Thank you to everyone who voted on photos over the last month or so. This post includes the project that resulted from your votes. I hope you enjoy it and will pass it along to others who might get some pleasure from it as well.
I’ve been thinking a lot about how important nature is to me as a refuge from the noise and stress of the world. Fresh air, flowers, animals (especially invertebrates!), and open space can all help me relax and temporarily forget about politics, disease, work tasks, and other stressors. For me, of course, there’s something particularly special about visiting prairies, where I can wander around and sink into the interconnected lives of all the various species living there. But even just walking into the yard and appreciating the wildflowers and the various insects visiting them is terrific. During the last year, my access to places where I can get those experiences has helped me tremendously.
At the same time, I recognize that nature is not nearly as accessible to most people as it is to me. Some of that is related to physical geography. A huge proportion of the public doesn’t live where nature – or even trees or garden space – is easy to find or get to. Unfortunately, that level of access is also tied to income levels, race, and other factors that reflect injustices in our society.
The other aspect of access to nature, though, has to do with familiarity and comfort level. Regardless of whether or not people live close to gardens, parks, prairies, or other natural settings, a lot of people simply don’t see those places as attractive, interesting, or valuable. That’s a huge problem in a couple ways.
First, of course, people are missing out on the benefits and joys that I, and most of you, receive from spending time in nature. They don’t gain the same stress relief, sense of wonder, or exhilaration of exploration we get from stalking a butterfly on a flower, listening to early morning bird song, or wandering freely through immense open spaces.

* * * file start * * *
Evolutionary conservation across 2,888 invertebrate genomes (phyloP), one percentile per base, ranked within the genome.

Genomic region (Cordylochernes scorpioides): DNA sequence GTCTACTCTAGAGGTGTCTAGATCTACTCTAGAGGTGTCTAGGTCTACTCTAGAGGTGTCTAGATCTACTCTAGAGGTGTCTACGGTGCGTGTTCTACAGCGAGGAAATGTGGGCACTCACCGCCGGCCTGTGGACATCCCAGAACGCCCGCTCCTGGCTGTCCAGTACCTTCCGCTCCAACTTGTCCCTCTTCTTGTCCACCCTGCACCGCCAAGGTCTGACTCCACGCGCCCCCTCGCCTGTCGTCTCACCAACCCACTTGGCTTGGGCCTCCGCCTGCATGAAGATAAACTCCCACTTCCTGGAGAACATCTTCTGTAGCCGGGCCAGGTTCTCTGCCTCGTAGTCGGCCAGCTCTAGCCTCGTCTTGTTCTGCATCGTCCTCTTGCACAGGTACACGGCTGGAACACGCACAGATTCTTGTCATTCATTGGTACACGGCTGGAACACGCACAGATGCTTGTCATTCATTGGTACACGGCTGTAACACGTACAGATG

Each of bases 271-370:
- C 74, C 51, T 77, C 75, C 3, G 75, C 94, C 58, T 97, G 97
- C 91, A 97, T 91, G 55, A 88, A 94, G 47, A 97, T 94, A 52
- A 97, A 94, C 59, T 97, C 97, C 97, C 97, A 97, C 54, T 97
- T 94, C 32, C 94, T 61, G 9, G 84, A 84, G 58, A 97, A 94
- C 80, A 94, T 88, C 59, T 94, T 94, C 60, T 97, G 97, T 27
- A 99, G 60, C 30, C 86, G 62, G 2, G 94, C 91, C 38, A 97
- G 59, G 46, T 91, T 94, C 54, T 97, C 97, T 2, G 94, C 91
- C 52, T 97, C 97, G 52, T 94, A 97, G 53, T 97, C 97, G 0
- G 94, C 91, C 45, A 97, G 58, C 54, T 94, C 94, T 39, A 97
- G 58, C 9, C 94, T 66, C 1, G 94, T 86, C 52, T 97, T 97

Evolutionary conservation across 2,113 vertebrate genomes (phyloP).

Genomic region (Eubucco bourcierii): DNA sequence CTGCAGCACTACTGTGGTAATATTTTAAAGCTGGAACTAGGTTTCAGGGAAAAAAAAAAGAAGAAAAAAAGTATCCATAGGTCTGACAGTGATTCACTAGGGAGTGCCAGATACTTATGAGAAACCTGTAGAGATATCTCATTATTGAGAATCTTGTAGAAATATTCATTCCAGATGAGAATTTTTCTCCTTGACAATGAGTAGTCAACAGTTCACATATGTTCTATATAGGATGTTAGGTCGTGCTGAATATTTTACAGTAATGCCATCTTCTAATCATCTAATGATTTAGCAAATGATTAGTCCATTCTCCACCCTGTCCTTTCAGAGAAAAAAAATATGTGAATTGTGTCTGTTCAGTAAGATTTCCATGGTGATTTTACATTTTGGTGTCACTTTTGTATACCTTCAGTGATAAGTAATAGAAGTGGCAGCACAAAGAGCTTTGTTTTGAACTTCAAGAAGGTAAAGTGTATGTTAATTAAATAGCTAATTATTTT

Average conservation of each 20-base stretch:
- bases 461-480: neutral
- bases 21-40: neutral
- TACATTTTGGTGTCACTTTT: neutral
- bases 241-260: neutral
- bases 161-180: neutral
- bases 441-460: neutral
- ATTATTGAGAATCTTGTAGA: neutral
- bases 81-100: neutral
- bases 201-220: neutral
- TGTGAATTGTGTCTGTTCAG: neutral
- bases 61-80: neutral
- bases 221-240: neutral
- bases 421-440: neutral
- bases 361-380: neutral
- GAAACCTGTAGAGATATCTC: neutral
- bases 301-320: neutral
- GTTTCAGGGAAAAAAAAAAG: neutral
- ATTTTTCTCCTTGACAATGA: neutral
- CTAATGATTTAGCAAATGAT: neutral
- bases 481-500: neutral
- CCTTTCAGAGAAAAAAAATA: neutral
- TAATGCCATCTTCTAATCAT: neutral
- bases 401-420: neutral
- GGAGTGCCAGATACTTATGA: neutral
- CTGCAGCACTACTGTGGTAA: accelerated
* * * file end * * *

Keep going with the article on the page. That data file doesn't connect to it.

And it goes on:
The second problem is that the future of conservation relies on the support of the public. Without votes, funding, or simply supportive voices, those of us working to preserve natural areas are fighting a losing battle. That battle, of course, is about more than just protecting pretty places. It also involves sustaining life on this planet, including our own, by protecting the systems that provide fresh air, clean water, food production, and nearly everything else we all rely on. While those benefits are not evenly spread among the people on this planet (see above about racial, income, and other inequities) we all rely on healthy natural systems for survival.
In the coming months, you’ll hear more from me on this theme. I’ve got a couple projects in the works that will share some ideas about how we can all help increase people’s access to, and interest in nature. I care about the topic selfishly – I don’t want my career to be meaningless – but also because I really do think it’s a matter of both human rights and human survival.
HOWEVER, let’s get back to the topic of nature as a respite and refuge. If that’s true for you, I hope the five and half minute video below will give you both peace and pleasure. Please share it with others who might enjoy it. It is intended both as an immediate balm and as a reminder of the resilience and beauty that’s always out there; in prairies, especially, but also more broadly.
Last thing – for those of you reading this during the holidays, I just happened to notice yesterday that my book about my square meter photography project is deeply discounted right now through the University of Iowa Press. If you had been considering buying it but didn’t want to spend $39.99, it is now on sale for only $15! As a reminder, I wrote the book for work, so I don’t get any financial gain from sales. I am, however, very proud of the book and want it to be seen! If you’re interested, click here to link to the order form.
Ok, enough of all that. I hope you enjoy this video, which includes the photos you told me were your favorites from among my 2020 images. Special thanks to my 16-year-old son Daniel for composing and recording the music.
Here’s hoping for a safe, peaceful, and happy new year.